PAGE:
We recognise the funding problems that are ever present with an entity like WAC and fully support the drive to find sources of funding which would help the organisation to expand. However, given the differences and conflicts we talked about above, we suggest that those sources of funding should not be accepted without a consideration of the effects they might have on full and frank debate, and on the freedom of WAC to champion certain issues. Specifically we urge caution in the application for NGO status by WAC. The discourse of ‘human rights’ we would be signing up to, while it has been used strategically by some (and we support this use), has been anything but emancipatory for other groups of people who are a part of WAC.
We agree with the other part of this composite document that there should be a wider domain of practical action on the part of WAC members, in implementing the statutes, code and accords of the organisation. This could occur through projects, supported meetings which debate specific issues like ethics, the politics of ‘sustainable heritage’, the effects of tourism and the monitoring of transnational economic developments in relation to their effects on people and the material histories of those people. The issues change, depending upon the scale at which we focus our efforts. Rather than fixing groups of people as ‘the poor’, ‘women and other minorities’, ‘indigenous’ and so on who are defined as ‘to be helped’, we suggest promoting more debate on, and exposing, through our field projects, the ways in which the oppression of people and their pasts are brought about. Seeing this point through would mean dealing with how those different oppressions intersect on local, regional and global stages and acting to counteract them. This action would, again, be through our field projects, through lobbying, through the use of resolutions, statements of policy and the statutes, code and accords of WAC to lend support. The point then becomes the ability of all of those disenfranchised groups to speak up for themselves, and struggle with other representations of the past, rather than remaining under the control of a narrowly conceived profession of archaeology – a more powerful form of knowledge which seeks to represent them on its own terms. As a result of this, we don’t consider it wise that WAC should be promoted in and for itself – as though providing a service to a consumer-membership – but that its members should take on the responsibility of promoting debate on these issues.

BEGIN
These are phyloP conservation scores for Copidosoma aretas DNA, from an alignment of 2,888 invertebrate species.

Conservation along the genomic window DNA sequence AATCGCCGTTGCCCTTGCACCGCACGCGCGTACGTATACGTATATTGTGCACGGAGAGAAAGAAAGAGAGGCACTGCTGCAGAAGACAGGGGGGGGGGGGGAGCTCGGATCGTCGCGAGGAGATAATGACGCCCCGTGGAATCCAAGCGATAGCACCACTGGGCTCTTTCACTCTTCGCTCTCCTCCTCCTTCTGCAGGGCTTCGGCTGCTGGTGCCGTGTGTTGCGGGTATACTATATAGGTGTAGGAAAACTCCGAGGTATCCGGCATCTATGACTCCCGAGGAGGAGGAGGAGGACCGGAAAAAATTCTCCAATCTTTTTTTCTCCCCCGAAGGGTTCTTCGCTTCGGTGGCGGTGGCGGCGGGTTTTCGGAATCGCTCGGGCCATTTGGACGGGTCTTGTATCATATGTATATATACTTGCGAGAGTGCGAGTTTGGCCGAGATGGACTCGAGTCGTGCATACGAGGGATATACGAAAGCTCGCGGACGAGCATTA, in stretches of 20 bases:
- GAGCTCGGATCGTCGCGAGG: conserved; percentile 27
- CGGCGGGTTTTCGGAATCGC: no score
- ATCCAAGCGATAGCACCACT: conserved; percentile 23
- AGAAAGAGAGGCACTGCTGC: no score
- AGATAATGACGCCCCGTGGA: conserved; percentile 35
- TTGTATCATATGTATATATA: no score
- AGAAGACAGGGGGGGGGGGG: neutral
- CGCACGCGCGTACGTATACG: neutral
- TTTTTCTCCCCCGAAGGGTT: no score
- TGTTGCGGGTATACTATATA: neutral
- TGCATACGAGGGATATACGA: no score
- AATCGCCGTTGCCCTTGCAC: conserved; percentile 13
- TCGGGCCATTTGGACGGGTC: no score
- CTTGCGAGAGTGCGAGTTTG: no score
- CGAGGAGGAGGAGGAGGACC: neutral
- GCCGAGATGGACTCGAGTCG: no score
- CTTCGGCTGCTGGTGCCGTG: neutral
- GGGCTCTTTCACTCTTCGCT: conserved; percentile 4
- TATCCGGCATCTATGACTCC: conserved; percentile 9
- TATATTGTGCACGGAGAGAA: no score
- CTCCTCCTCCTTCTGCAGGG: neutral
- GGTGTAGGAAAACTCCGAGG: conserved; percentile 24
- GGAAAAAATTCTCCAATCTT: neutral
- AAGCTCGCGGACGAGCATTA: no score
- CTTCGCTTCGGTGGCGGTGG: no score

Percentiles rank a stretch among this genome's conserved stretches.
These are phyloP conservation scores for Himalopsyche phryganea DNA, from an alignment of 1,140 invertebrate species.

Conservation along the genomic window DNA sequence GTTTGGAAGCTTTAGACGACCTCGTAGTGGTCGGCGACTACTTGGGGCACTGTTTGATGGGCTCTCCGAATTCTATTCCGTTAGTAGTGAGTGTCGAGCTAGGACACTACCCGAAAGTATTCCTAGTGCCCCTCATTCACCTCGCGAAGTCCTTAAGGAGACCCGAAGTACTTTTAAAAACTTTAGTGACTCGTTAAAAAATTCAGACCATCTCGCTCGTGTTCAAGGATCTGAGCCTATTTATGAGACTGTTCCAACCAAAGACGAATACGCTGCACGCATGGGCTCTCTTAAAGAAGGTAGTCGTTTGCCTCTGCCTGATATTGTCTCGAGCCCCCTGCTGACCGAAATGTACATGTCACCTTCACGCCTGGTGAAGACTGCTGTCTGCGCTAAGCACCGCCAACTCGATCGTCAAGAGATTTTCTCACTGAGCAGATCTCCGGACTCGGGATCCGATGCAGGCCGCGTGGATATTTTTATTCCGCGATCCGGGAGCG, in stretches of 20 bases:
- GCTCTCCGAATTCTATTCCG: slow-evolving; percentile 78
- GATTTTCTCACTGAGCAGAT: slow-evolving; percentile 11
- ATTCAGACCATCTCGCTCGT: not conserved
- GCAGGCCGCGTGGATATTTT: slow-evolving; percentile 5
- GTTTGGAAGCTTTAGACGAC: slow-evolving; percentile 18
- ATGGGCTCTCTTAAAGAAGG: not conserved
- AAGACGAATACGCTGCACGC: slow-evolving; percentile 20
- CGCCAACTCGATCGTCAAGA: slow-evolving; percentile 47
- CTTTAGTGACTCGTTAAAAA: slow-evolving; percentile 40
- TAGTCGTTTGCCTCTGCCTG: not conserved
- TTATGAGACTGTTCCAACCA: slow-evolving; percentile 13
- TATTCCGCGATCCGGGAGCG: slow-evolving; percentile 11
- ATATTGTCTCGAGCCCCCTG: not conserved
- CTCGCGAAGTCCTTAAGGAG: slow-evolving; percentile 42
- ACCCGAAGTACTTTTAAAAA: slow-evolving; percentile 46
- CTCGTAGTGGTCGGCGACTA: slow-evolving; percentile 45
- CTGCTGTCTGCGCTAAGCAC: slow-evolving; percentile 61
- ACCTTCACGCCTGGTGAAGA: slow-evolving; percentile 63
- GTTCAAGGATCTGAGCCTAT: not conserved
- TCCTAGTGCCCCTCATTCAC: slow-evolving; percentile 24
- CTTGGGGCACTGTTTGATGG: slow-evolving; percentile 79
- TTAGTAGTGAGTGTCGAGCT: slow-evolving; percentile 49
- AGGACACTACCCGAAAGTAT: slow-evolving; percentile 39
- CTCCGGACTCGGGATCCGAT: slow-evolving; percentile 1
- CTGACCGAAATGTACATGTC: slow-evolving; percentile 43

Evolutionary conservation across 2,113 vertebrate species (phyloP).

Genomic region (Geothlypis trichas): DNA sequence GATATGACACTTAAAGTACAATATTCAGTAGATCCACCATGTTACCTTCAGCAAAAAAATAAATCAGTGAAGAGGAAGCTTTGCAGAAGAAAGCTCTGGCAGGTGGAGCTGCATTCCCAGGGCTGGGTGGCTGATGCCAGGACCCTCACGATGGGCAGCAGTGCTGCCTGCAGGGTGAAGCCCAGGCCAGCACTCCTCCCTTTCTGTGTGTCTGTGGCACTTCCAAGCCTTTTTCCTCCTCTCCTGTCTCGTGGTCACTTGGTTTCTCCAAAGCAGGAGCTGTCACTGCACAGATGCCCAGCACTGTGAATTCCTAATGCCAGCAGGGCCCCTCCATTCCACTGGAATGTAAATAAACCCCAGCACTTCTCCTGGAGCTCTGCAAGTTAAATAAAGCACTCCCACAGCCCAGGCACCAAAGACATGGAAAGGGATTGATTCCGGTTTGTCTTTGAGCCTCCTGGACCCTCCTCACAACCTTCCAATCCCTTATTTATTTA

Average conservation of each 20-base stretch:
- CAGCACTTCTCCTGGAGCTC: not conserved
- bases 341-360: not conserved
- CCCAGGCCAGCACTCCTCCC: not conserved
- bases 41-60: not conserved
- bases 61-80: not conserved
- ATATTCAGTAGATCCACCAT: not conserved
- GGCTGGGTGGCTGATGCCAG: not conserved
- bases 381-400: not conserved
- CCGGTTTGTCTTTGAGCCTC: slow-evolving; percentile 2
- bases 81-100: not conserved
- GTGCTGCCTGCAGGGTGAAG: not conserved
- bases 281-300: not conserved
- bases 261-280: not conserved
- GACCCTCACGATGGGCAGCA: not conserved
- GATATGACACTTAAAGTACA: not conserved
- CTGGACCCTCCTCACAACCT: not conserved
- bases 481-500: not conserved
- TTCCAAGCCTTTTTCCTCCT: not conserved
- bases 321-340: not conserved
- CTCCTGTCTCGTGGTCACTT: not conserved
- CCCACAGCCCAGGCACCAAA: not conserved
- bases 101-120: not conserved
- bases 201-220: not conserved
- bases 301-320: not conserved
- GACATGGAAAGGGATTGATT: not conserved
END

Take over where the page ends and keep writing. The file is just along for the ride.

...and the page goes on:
Finally, as feminists we note with pleasure that one of the points the new president of WAC chose to emphasise, in his identification of key issues for WAC at council on 11th of January, 1999, was the rights of women. We suggest that a full debate now take place, in the regular WAC publications, as to how this emphasis can be turned into practical achievements.
Please send any comments on either of the above documents to the editor who will pass them on to Officers and authors. Any comments or developments will be reported in future issues of the Bulletin.